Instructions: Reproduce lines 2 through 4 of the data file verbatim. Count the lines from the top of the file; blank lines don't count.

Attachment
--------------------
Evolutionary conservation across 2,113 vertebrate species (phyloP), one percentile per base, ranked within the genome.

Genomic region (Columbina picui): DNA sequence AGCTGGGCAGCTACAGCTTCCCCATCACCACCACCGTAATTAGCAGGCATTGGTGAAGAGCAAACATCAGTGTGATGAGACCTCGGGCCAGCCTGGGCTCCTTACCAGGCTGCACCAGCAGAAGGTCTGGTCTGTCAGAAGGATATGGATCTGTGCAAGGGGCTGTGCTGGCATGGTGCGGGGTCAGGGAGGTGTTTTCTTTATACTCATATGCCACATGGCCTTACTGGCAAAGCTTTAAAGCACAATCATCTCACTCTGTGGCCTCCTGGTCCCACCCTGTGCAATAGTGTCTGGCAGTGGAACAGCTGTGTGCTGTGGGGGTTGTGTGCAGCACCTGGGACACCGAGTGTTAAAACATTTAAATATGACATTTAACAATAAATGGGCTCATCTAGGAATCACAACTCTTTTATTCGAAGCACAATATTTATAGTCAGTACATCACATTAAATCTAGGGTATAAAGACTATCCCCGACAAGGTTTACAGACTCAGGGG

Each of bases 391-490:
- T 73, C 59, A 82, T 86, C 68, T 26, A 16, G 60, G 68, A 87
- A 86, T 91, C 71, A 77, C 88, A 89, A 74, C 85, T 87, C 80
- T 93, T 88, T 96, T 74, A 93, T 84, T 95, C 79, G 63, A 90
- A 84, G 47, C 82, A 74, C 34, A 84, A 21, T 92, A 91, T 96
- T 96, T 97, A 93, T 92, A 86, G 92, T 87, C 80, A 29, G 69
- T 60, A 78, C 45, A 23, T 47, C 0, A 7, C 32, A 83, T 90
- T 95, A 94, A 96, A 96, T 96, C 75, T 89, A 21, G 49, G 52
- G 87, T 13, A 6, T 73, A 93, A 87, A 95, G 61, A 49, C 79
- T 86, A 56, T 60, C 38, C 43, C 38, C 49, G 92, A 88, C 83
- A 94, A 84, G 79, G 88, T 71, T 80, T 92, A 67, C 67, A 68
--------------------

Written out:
Genomic region (Columbina picui): DNA sequence AGCTGGGCAGCTACAGCTTCCCCATCACCACCACCGTAATTAGCAGGCATTGGTGAAGAGCAAACATCAGTGTGATGAGACCTCGGGCCAGCCTGGGCTCCTTACCAGGCTGCACCAGCAGAAGGTCTGGTCTGTCAGAAGGATATGGATCTGTGCAAGGGGCTGTGCTGGCATGGTGCGGGGTCAGGGAGGTGTTTTCTTTATACTCATATGCCACATGGCCTTACTGGCAAAGCTTTAAAGCACAATCATCTCACTCTGTGGCCTCCTGGTCCCACCCTGTGCAATAGTGTCTGGCAGTGGAACAGCTGTGTGCTGTGGGGGTTGTGTGCAGCACCTGGGACACCGAGTGTTAAAACATTTAAATATGACATTTAACAATAAATGGGCTCATCTAGGAATCACAACTCTTTTATTCGAAGCACAATATTTATAGTCAGTACATCACATTAAATCTAGGGTATAAAGACTATCCCCGACAAGGTTTACAGACTCAGGGG

Each of bases 391-490:
- T 73, C 59, A 82, T 86, C 68, T 26, A 16, G 60, G 68, A 87